We’re not sure we’re capable of objective criticism of Ariana Grande’s new album any more than we would be capable of objective criticism of an otter pup. But let’s attempt this emotional journey together.
As you may recall, freshly minted and feline global superstar Ariana Grande began dating comedian Pete Davidson in May 2018. They were engaged faster than the time it takes to say, “Hey! Have you guys thought this through?” and Grande announced that her upcoming album “Sweetener” would feature a song titled “Pete,” which she later amended to “Pete Davidson.”
On Friday, “Sweetener” dropped.
Let’s take a deep breath together.
Here’s a baby otter being tickled
“Pete Davidson” is famously one minute and 13 seconds long — a musical interlude that falls into the penultimate spot on the “Sweetener” track list.
The song starts with a loud static that diffuses into a smooth note, showcasing Grande’s typical blend of jazzy R&B and syncopated pop. “I thought you into my life/Look at my mind,” she begins — is she quoting her own Instagram caption from early in her relationship with Davidson (insofar as anything can be called earlier than anything else in that relationship) or was that caption a leaked song lyric? And isn’t that confusion of corporate and authentic a great part of what makes Grande so appealing right now?
“No better place or a time/Look how they align/Universe must have my back,” she continues. One feels like one will be struck down by God if one dares to mention that Grande and Davidson both broke up with longterm partners to be with each other, so “no better place or time” seems more cosmically true than literally true. But again, one wishes to remain alive. Genius notes that the reference to the universe echoes the most recent single off “Sweetener” — “God Is A Woman” — which contains the lyrics “And he see the universe when I’m in company.”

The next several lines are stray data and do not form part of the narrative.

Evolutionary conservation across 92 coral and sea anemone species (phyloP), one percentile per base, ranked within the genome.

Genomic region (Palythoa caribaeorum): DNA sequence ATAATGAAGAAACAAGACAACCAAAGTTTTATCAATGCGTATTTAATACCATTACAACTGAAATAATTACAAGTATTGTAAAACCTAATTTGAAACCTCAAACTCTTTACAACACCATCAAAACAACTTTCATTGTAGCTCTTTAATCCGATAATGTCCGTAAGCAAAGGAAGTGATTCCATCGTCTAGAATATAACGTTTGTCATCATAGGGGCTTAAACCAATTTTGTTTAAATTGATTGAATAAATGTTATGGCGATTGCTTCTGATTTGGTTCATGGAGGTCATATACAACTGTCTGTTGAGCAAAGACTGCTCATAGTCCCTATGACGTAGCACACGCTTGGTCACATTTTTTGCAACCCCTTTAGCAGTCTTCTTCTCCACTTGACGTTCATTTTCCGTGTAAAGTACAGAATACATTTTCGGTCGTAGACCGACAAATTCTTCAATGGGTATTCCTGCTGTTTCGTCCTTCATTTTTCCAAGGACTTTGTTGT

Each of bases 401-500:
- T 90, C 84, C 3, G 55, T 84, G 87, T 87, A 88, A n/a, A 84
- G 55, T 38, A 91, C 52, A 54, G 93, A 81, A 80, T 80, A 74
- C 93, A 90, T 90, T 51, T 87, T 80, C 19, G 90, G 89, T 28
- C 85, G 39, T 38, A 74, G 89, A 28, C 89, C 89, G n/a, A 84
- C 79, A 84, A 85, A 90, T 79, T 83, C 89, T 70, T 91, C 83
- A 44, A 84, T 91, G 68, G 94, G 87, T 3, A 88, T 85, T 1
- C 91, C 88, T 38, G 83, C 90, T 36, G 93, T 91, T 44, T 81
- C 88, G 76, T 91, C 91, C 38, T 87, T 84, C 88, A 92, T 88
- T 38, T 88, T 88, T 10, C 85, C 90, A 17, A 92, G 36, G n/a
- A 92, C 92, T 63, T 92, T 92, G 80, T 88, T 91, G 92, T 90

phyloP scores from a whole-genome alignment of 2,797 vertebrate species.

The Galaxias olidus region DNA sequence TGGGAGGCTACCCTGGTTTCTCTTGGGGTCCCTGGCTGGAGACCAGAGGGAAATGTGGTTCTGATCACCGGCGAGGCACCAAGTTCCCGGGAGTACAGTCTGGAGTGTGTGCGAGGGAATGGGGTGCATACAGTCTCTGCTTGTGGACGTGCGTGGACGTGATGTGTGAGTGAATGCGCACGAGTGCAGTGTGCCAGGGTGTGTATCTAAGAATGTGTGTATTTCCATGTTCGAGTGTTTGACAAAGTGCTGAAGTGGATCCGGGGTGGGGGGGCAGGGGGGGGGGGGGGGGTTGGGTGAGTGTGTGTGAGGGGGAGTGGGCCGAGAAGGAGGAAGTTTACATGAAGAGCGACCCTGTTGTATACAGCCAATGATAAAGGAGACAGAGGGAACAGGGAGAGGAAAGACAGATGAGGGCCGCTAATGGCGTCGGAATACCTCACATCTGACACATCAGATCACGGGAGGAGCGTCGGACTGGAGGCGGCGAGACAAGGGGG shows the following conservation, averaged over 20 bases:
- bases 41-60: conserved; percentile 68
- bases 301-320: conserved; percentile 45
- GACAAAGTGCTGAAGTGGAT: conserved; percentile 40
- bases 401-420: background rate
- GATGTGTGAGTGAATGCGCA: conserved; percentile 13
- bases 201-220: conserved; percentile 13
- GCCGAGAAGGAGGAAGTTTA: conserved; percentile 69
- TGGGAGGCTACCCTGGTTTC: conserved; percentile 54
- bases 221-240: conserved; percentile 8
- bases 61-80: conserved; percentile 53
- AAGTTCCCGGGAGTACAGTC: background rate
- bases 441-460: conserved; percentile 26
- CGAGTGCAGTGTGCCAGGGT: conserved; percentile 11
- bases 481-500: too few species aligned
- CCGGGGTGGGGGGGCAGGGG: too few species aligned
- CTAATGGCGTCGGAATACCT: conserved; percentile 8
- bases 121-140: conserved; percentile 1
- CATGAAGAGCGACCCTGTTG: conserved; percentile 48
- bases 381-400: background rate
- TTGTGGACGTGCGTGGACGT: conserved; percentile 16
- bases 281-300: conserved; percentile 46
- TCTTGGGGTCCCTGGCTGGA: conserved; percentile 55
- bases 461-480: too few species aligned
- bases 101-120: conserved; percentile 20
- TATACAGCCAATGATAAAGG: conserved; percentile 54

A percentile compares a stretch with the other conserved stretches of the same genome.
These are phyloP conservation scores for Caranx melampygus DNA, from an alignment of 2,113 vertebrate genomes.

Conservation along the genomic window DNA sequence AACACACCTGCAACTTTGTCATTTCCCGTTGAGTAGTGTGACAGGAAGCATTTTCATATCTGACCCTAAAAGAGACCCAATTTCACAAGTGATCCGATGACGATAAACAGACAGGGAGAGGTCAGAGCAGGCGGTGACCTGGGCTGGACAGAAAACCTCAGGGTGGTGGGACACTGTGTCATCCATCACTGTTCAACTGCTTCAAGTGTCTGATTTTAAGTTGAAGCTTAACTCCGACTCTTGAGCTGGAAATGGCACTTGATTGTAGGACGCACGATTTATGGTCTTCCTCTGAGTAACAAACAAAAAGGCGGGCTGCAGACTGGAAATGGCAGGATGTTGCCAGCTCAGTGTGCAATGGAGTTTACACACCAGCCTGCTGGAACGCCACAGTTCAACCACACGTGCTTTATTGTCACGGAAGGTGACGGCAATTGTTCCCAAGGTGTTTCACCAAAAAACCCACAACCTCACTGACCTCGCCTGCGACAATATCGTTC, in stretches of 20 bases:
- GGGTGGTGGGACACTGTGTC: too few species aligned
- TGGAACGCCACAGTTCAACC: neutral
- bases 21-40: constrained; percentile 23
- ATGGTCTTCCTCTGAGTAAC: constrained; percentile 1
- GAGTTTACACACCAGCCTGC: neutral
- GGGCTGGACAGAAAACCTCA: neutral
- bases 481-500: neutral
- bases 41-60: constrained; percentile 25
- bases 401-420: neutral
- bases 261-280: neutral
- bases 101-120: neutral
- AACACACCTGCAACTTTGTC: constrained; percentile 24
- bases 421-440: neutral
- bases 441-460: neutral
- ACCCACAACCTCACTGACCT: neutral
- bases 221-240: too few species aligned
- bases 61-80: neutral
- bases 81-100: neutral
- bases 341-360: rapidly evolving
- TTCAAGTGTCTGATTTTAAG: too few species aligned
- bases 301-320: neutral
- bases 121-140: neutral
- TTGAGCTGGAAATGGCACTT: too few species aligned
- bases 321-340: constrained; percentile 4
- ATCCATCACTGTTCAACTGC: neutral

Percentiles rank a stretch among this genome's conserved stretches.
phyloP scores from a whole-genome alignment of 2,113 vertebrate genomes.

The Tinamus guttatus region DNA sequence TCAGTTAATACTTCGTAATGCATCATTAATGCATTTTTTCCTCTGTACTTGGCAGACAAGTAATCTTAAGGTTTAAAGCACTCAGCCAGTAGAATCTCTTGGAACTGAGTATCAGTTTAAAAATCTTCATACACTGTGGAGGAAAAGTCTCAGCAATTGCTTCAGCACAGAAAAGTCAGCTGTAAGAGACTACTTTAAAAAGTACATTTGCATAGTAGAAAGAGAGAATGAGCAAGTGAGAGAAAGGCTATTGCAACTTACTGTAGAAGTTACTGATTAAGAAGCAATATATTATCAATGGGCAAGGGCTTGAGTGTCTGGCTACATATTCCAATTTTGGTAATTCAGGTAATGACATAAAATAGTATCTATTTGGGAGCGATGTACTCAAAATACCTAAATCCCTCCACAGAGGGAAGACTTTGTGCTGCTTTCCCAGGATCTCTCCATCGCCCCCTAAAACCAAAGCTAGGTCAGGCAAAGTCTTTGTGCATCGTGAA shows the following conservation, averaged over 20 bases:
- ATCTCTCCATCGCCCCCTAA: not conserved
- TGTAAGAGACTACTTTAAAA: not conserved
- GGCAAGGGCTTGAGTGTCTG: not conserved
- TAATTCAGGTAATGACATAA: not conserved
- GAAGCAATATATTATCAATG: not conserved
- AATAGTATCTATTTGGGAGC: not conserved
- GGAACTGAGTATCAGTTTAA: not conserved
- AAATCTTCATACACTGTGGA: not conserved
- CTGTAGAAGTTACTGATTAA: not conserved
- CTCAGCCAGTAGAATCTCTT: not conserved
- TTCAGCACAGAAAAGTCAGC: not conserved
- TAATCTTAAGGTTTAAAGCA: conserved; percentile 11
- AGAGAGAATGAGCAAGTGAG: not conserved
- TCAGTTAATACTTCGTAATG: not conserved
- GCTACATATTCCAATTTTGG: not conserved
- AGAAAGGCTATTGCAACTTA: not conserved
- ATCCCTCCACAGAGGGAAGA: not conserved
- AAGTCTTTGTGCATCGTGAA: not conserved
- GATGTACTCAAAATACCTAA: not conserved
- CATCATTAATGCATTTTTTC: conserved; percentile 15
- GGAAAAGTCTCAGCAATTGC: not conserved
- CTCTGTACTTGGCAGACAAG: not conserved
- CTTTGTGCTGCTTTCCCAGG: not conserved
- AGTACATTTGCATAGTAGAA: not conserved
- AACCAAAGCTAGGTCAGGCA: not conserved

She goes on: “And I know you know that you’re my soulmate and all that.” This is classic Grande — what is the phrase “and all that” doing in the line? There is no one like Ariana Grande to make us feel old and befuddled. And just when we’re feeling irate about her pop-y flippancy, she adds, “My whole life got me ready for you.”
Deep breaths, now.
She breaks into a moment of quietly ecstatic harmony and the song ends as as soft strings emerge under the beat, becoming more dominant as her voice, sing-chanting “I’mma be happy, happy” fads away.
It’s a great album, and a fittingly sugary, sensual tribute to their relationship. Oh Ariana, we don’t know what the universe holds for you! We just want you to be happy.
Jenny Singer is the deputy lifestyle editor for the Forward. You can reach her at Singer@forward.com or on Twitter @jeanvaljenny
This story "Dissecting ‘Pete Davidson,’ New Ariana Grande Love Song" was written by Jenny Singer.